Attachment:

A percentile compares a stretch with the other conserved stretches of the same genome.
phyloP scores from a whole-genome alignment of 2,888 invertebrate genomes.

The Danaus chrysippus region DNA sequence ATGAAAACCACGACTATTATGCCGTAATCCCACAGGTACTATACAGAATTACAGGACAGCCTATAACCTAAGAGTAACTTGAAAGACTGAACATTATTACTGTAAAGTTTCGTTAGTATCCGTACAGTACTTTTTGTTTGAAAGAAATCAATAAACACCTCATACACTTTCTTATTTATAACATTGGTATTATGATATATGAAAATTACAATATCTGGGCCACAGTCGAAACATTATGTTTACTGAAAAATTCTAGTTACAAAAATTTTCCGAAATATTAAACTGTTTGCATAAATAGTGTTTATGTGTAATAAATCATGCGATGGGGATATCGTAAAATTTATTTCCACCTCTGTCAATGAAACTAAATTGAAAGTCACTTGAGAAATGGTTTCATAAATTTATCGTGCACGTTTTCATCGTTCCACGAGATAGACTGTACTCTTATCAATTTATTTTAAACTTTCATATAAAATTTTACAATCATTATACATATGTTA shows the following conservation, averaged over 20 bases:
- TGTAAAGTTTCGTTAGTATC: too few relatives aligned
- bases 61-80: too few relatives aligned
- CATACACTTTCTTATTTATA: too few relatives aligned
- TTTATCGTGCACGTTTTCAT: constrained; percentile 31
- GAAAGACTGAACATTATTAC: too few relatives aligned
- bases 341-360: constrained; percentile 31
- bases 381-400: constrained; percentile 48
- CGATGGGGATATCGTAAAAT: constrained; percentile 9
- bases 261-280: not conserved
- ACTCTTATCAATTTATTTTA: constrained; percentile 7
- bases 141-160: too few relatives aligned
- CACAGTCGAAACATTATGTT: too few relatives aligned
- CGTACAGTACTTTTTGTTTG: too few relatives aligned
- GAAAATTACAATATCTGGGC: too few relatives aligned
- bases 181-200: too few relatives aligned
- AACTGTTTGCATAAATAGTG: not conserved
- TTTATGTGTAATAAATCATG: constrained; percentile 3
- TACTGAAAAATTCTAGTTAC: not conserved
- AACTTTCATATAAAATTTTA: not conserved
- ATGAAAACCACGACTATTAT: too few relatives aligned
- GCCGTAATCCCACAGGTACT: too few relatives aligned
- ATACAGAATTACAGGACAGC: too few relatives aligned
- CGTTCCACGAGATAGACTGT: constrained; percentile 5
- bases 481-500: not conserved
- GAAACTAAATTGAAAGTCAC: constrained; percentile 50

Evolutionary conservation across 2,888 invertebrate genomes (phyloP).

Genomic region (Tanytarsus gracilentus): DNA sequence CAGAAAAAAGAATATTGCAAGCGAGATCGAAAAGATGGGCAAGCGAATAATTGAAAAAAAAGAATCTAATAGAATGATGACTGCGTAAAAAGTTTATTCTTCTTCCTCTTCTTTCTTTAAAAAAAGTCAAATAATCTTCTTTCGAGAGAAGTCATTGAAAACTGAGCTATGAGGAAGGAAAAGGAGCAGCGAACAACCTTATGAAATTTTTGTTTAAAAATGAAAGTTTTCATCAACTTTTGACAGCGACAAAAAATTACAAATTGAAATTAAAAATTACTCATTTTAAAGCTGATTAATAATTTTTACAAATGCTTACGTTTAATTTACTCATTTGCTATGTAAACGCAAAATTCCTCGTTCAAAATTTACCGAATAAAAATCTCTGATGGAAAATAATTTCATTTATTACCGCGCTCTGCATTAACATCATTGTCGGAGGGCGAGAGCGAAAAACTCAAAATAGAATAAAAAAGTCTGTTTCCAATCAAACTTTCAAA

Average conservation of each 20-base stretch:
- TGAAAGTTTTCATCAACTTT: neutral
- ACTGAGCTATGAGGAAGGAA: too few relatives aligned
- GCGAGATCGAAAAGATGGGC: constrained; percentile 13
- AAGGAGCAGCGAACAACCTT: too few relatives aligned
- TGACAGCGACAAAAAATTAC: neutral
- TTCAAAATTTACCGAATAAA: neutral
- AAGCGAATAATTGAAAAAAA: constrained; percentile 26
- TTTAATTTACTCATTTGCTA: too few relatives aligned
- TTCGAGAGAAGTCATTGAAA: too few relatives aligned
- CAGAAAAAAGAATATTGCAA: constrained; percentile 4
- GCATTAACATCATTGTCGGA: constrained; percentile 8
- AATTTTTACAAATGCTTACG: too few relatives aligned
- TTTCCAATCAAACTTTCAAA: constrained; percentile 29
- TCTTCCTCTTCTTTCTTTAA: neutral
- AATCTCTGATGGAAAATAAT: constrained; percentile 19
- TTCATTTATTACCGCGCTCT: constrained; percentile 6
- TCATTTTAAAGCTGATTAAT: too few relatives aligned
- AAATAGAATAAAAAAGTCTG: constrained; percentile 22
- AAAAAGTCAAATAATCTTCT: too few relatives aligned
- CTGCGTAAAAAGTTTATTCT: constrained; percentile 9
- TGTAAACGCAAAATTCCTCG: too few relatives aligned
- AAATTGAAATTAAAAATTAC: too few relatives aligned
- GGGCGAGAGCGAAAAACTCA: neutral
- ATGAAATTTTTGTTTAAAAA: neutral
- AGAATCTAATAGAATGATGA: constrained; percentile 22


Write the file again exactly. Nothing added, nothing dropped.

A percentile compares a stretch with the other conserved stretches of the same genome.
phyloP scores from a whole-genome alignment of 2,888 invertebrate genomes.

The Danaus chrysippus region DNA sequence ATGAAAACCACGACTATTATGCCGTAATCCCACAGGTACTATACAGAATTACAGGACAGCCTATAACCTAAGAGTAACTTGAAAGACTGAACATTATTACTGTAAAGTTTCGTTAGTATCCGTACAGTACTTTTTGTTTGAAAGAAATCAATAAACACCTCATACACTTTCTTATTTATAACATTGGTATTATGATATATGAAAATTACAATATCTGGGCCACAGTCGAAACATTATGTTTACTGAAAAATTCTAGTTACAAAAATTTTCCGAAATATTAAACTGTTTGCATAAATAGTGTTTATGTGTAATAAATCATGCGATGGGGATATCGTAAAATTTATTTCCACCTCTGTCAATGAAACTAAATTGAAAGTCACTTGAGAAATGGTTTCATAAATTTATCGTGCACGTTTTCATCGTTCCACGAGATAGACTGTACTCTTATCAATTTATTTTAAACTTTCATATAAAATTTTACAATCATTATACATATGTTA shows the following conservation, averaged over 20 bases:
- TGTAAAGTTTCGTTAGTATC: too few relatives aligned
- bases 61-80: too few relatives aligned
- CATACACTTTCTTATTTATA: too few relatives aligned
- TTTATCGTGCACGTTTTCAT: constrained; percentile 31
- GAAAGACTGAACATTATTAC: too few relatives aligned
- bases 341-360: constrained; percentile 31
- bases 381-400: constrained; percentile 48
- CGATGGGGATATCGTAAAAT: constrained; percentile 9
- bases 261-280: not conserved
- ACTCTTATCAATTTATTTTA: constrained; percentile 7
- bases 141-160: too few relatives aligned
- CACAGTCGAAACATTATGTT: too few relatives aligned
- CGTACAGTACTTTTTGTTTG: too few relatives aligned
- GAAAATTACAATATCTGGGC: too few relatives aligned
- bases 181-200: too few relatives aligned
- AACTGTTTGCATAAATAGTG: not conserved
- TTTATGTGTAATAAATCATG: constrained; percentile 3
- TACTGAAAAATTCTAGTTAC: not conserved
- AACTTTCATATAAAATTTTA: not conserved
- ATGAAAACCACGACTATTAT: too few relatives aligned
- GCCGTAATCCCACAGGTACT: too few relatives aligned
- ATACAGAATTACAGGACAGC: too few relatives aligned
- CGTTCCACGAGATAGACTGT: constrained; percentile 5
- bases 481-500: not conserved
- GAAACTAAATTGAAAGTCAC: constrained; percentile 50

Evolutionary conservation across 2,888 invertebrate genomes (phyloP).

Genomic region (Tanytarsus gracilentus): DNA sequence CAGAAAAAAGAATATTGCAAGCGAGATCGAAAAGATGGGCAAGCGAATAATTGAAAAAAAAGAATCTAATAGAATGATGACTGCGTAAAAAGTTTATTCTTCTTCCTCTTCTTTCTTTAAAAAAAGTCAAATAATCTTCTTTCGAGAGAAGTCATTGAAAACTGAGCTATGAGGAAGGAAAAGGAGCAGCGAACAACCTTATGAAATTTTTGTTTAAAAATGAAAGTTTTCATCAACTTTTGACAGCGACAAAAAATTACAAATTGAAATTAAAAATTACTCATTTTAAAGCTGATTAATAATTTTTACAAATGCTTACGTTTAATTTACTCATTTGCTATGTAAACGCAAAATTCCTCGTTCAAAATTTACCGAATAAAAATCTCTGATGGAAAATAATTTCATTTATTACCGCGCTCTGCATTAACATCATTGTCGGAGGGCGAGAGCGAAAAACTCAAAATAGAATAAAAAAGTCTGTTTCCAATCAAACTTTCAAA

Average conservation of each 20-base stretch:
- TGAAAGTTTTCATCAACTTT: neutral
- ACTGAGCTATGAGGAAGGAA: too few relatives aligned
- GCGAGATCGAAAAGATGGGC: constrained; percentile 13
- AAGGAGCAGCGAACAACCTT: too few relatives aligned
- TGACAGCGACAAAAAATTAC: neutral
- TTCAAAATTTACCGAATAAA: neutral
- AAGCGAATAATTGAAAAAAA: constrained; percentile 26
- TTTAATTTACTCATTTGCTA: too few relatives aligned
- TTCGAGAGAAGTCATTGAAA: too few relatives aligned
- CAGAAAAAAGAATATTGCAA: constrained; percentile 4
- GCATTAACATCATTGTCGGA: constrained; percentile 8
- AATTTTTACAAATGCTTACG: too few relatives aligned
- TTTCCAATCAAACTTTCAAA: constrained; percentile 29
- TCTTCCTCTTCTTTCTTTAA: neutral
- AATCTCTGATGGAAAATAAT: constrained; percentile 19
- TTCATTTATTACCGCGCTCT: constrained; percentile 6
- TCATTTTAAAGCTGATTAAT: too few relatives aligned
- AAATAGAATAAAAAAGTCTG: constrained; percentile 22
- AAAAAGTCAAATAATCTTCT: too few relatives aligned
- CTGCGTAAAAAGTTTATTCT: constrained; percentile 9
- TGTAAACGCAAAATTCCTCG: too few relatives aligned
- AAATTGAAATTAAAAATTAC: too few relatives aligned
- GGGCGAGAGCGAAAAACTCA: neutral
- ATGAAATTTTTGTTTAAAAA: neutral
- AGAATCTAATAGAATGATGA: constrained; percentile 22